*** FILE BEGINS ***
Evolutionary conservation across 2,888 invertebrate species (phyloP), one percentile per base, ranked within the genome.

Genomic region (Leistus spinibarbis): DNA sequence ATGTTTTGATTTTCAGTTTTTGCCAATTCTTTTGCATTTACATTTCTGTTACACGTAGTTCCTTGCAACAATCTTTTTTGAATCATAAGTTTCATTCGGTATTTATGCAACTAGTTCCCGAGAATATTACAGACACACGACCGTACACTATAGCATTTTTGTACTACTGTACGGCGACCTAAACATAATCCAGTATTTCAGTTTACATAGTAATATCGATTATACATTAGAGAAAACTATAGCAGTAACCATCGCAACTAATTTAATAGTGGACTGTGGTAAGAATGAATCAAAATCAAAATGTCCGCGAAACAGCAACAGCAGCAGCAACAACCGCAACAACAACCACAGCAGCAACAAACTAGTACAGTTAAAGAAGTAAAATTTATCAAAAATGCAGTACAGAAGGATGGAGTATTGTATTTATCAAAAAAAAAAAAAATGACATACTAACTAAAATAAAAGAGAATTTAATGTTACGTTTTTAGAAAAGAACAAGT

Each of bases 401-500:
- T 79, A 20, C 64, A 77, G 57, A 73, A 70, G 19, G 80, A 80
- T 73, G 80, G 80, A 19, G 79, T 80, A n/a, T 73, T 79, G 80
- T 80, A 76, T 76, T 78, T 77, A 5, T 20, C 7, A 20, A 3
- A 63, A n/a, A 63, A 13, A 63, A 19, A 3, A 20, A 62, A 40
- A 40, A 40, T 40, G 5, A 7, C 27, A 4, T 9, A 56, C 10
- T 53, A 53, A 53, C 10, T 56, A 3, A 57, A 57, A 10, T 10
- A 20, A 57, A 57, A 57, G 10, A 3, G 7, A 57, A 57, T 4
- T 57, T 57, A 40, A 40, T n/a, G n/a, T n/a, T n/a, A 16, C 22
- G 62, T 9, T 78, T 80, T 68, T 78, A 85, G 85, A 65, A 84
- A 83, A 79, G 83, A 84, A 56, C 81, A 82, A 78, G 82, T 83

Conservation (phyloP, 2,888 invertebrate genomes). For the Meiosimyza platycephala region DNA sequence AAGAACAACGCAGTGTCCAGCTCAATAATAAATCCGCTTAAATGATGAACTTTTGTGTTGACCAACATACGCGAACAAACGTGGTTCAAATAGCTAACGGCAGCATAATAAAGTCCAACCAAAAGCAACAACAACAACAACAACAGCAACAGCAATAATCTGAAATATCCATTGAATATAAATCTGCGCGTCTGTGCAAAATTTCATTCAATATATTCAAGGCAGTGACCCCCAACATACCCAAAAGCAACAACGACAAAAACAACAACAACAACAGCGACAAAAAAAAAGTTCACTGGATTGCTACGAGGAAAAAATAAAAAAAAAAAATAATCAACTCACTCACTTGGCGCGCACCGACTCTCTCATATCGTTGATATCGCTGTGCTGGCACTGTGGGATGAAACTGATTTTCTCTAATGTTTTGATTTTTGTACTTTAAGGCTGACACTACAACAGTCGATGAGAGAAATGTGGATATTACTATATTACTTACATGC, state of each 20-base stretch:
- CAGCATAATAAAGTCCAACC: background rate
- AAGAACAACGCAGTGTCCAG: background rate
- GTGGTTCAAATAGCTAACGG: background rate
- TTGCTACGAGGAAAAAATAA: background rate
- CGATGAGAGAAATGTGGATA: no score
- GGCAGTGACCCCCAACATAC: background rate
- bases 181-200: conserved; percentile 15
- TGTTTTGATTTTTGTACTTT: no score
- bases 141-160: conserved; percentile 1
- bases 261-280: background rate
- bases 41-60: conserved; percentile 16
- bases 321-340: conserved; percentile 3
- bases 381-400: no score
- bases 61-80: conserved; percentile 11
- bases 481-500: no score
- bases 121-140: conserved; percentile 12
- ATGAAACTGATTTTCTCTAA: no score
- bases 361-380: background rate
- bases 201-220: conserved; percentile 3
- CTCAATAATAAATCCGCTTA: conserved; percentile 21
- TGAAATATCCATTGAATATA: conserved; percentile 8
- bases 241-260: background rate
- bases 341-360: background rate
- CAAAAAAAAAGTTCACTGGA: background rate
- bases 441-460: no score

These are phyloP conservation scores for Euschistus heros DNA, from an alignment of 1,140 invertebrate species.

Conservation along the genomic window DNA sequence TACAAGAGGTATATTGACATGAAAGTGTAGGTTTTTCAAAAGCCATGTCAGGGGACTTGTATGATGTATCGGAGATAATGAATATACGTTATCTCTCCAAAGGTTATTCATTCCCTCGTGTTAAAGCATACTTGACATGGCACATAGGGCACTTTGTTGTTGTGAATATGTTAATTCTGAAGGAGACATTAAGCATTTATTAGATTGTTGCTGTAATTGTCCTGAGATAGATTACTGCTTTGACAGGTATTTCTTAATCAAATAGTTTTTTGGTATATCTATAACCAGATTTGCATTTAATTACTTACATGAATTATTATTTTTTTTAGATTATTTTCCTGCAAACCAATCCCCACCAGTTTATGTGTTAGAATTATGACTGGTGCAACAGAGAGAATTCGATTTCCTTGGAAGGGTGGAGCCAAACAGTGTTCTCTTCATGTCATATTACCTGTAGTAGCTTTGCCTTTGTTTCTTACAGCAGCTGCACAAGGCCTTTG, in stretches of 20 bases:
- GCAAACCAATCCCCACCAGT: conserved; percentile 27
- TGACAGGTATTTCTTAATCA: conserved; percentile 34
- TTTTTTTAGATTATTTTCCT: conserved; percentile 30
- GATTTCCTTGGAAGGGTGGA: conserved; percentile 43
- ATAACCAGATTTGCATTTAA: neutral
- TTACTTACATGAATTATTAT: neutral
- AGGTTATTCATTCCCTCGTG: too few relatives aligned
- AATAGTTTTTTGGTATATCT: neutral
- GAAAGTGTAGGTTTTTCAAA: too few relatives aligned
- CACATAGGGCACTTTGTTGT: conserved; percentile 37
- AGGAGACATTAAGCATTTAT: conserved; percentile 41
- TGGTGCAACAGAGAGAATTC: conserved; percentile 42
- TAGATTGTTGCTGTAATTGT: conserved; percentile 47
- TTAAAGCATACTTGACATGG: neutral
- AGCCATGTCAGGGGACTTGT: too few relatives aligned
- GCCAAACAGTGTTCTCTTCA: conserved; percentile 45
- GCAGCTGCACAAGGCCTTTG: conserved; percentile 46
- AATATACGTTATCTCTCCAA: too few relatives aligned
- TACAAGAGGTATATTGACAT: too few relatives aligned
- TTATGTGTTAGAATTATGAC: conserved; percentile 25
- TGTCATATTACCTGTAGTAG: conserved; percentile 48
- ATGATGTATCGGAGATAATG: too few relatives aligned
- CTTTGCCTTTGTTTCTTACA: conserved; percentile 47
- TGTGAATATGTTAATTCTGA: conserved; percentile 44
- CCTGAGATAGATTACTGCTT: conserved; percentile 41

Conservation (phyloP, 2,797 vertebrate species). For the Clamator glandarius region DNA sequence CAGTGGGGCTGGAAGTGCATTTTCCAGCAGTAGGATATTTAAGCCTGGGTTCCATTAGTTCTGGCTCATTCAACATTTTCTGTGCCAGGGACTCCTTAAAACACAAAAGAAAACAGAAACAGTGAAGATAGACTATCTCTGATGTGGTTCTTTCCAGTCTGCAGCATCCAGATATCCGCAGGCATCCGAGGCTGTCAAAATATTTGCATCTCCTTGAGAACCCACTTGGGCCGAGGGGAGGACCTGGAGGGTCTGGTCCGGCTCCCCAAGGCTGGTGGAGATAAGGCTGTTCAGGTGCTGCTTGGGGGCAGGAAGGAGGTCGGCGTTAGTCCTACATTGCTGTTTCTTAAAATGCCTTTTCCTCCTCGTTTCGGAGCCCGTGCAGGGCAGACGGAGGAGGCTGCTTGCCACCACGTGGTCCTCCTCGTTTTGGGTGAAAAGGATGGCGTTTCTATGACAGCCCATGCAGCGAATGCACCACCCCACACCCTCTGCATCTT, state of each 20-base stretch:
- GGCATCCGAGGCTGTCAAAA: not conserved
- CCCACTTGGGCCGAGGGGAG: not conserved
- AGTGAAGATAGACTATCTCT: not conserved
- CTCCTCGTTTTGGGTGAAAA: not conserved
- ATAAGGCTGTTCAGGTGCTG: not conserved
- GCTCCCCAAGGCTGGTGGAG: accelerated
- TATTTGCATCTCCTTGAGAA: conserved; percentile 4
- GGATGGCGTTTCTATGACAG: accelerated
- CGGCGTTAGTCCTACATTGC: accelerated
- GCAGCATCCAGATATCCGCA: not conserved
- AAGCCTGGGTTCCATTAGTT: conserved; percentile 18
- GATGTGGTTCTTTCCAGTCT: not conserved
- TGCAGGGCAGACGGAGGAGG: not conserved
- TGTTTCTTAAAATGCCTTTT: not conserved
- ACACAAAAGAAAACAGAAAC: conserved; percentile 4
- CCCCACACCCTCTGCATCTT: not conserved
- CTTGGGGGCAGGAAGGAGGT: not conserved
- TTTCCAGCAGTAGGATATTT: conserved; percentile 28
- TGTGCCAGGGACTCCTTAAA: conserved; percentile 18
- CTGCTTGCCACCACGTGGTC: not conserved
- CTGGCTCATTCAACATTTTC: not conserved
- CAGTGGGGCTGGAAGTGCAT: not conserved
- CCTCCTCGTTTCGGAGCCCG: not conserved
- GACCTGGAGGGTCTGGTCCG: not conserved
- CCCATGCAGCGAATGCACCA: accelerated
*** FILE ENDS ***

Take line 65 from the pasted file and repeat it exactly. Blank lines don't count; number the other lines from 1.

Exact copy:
- TGTGAATATGTTAATTCTGA: conserved; percentile 44